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Last year I posted a blog about our new ministry partner in Paris. You can read that post here. Last month I went back for our bi-annual board meeting. (This trip also coincided with the launch of Europe X, which I will write about in my next post.) So many great things are happening with the @home church plant, but there is one story that I want to share. Outside of our board meetings, it’s not often that I have a chance to be directly involved in the advancement of the new church. This trip was different.

The Paris church plant, @home, is fighting the refugee crisis by meeting the needs of those coming from Sudan, Syria, and other countries. Part of our responsibilities as a board is to offer support, counsel, and encouragement to Samir Salibi, pastor of @home, and to the rest of the leadership team. Not only is Samir a great husband, dad, and pastor, but he is also a great friend.

At the conclusion of one of our board meetings, we had some downtime. One of the traditions that I, along with fellow board member and Senior Pastor of Fairfax Church, Rod Stafford, have is to walk to and climb up Sacré-Cœur. Along with a great view of the city, Rod and I always have great conversations about life, family, and ministry. We weren’t sure if it was because we stayed in a different part of the city, but for whatever reason we arrived at Sacré-Coeur in a different location than what we were used to. We thought it was odd at first and then maybe a dead end, but none-the-less it got us to where we wanted to go. We did our usual “thing” at the top. Took in the view, snapped some photos/selfies, walked around the corner to a pub, and sat and talked for a while.

It was the trip back that got a little weird for us, but in a good way. We decided to go back the way we came, to keep things different I guess. As we began our descent, I asked Rod about a ministry in Freiburg, Germany where he knew someone. (Side note: one of my daughters is interested in attending the University in Freiburg, and Rod knows a lady who works for a campus ministry there.) Rod began to tell me about her ministry, calling, and the work she was doing there.

Let me pause here and set the context. Rod and I were walking on a side path down from Sacré-Coeur, that very few people take. We are in Paris where we never hear English spoken. It was at this exact spot, when we were talking about “calling” and “ministry,” that our paths crossed with Amy. Seconds after Rod said those words, we heard Amy echo them in the form of a question, “calling and ministry?” She was just as shocked as we were!?!?! First, those are two words you don’t often hear in public, and secondly, in Paris you don’t hear anything spoken in English. As we stopped and talked with Amy and learned about her story and what brought her to Paris, the story grew more and more incredible.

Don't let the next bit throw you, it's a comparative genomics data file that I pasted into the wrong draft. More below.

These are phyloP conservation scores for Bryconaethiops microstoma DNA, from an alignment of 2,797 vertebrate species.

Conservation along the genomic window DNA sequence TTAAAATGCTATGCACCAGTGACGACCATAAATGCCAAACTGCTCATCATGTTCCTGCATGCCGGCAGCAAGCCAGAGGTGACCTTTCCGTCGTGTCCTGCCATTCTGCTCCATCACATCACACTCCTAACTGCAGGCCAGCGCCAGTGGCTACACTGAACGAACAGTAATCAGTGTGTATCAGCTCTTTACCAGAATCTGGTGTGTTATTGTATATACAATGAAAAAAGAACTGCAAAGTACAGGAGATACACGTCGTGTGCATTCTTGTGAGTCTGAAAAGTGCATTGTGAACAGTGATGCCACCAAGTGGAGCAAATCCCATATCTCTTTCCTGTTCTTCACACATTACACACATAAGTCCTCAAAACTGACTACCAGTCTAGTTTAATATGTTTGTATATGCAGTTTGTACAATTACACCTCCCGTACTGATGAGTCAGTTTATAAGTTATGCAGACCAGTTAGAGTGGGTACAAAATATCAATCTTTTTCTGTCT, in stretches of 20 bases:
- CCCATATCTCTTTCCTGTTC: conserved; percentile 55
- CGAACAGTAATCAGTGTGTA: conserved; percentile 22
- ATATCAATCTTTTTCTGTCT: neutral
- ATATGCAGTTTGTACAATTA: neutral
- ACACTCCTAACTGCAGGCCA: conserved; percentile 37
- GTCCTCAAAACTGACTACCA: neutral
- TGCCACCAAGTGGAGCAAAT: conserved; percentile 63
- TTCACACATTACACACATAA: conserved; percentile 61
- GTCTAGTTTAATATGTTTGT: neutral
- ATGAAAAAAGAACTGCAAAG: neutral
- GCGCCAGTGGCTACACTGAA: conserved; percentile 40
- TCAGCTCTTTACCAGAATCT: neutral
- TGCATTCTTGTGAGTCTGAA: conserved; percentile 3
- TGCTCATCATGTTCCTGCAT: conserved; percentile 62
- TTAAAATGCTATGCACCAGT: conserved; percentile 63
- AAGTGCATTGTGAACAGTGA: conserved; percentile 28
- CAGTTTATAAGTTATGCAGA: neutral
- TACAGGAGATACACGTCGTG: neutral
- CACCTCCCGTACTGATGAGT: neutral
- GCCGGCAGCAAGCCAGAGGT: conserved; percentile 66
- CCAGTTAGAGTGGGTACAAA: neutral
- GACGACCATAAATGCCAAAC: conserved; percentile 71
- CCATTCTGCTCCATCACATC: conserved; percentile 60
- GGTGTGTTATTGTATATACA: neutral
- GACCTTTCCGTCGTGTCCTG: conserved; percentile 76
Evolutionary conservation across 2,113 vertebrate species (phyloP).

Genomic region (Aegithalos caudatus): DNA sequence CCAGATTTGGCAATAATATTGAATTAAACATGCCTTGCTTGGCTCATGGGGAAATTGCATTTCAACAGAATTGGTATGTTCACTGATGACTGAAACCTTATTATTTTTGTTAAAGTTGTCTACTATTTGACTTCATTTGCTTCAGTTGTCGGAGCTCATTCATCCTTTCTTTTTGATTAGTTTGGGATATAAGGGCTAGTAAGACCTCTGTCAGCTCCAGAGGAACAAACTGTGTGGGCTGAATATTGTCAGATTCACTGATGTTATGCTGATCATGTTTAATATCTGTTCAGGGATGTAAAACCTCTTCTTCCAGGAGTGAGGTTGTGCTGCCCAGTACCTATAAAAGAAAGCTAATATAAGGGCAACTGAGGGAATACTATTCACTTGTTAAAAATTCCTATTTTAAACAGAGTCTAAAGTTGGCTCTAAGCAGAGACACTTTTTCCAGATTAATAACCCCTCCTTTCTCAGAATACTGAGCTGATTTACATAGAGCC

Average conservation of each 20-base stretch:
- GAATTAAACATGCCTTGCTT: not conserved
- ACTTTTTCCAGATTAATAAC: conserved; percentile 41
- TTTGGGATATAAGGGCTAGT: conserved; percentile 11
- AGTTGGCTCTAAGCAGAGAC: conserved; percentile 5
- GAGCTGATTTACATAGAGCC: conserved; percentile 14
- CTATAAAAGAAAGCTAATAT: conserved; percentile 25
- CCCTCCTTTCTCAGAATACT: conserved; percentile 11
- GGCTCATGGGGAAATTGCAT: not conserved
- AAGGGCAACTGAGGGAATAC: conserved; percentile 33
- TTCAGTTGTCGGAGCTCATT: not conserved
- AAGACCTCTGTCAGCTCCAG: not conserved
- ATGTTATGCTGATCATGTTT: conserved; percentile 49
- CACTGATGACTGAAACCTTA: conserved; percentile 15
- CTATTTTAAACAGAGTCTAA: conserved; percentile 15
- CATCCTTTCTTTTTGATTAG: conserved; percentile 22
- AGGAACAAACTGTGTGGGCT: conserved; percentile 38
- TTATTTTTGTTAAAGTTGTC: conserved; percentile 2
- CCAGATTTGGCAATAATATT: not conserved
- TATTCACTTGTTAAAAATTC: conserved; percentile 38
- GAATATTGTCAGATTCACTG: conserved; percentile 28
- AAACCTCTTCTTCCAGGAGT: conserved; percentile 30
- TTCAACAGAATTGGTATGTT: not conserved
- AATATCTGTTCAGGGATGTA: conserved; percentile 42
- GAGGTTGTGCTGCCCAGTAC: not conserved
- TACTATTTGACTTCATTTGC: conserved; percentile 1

Earlier that day in our board meeting, Samir was going through a report about what was going well and what was not going well with the overall ministry. He would give an arrow pointing up if something was going well or down if it wasn’t. The only ministry that received a downward arrow was the sports ministry. The person overseeing the ministry was moving on to something else, and there was no one to step up to lead. However, they had found that this was an excellent opportunity to connect with refugees, provide an outlet for them, and help them to integrate into the culture as they begin their new lives.

Back to Amy. Originally from Portland, Oregon, she moved to Paris to finish her master’s degree. Now completed, she was in the process of asking God what was next for her. She felt led to stay in Paris and work with refugees, but she didn’t have a direct connection to a refugee ministry. She went on to tell us that she had written her graduate thesis on, get this, “how to use sports to integrate refugees into a culture.” WHAT!?!?!?!?!?! Rod and I both looked at each other, awestruck. What are the chances of us crossing paths with Amy at that exact moment and on a sidewalk that we had never taken before? AND, she was studying the exact ministry that the @home church needed.

We eagerly took down her contact information and let her know that Samir would want to follow up with her. Later on, Samir told us even more of the story. Amy has a mentor named Betty, who is also from the United States. Betty had heard there was an Arabic speaking person who was doing work with refugees. She had been trying to get Amy connected to this person, however, Betty kept coming up against barriers preventing that from happening. As Amy was telling Betty about our encounter, Samir, and the @home ministry, she began to cry. It was Samir who Betty had been trying to get Amy to meet.

Amy has since joined the team and I cannot wait to hear how she and the sports ministry are doing when we return in the fall. This fall, we will be leading a small team to Paris to work with @home ministries as well as to facilitate a workshop on “Leading Ministry While Leading Yourself.” God is doing some amazing things through @home. Please keep them, Samir, and their work in your prayers!

(Pastor Nate is the Mission Advancement Pastor at County Line Church. His primary responsibilities are overseeing missions and church multiplication. You can contact him at ntatman@countylinechurch.org.)

Pastor Nate with Samir.

Samir updating the board by reviewing ministries of @home.

© County Line Church of God

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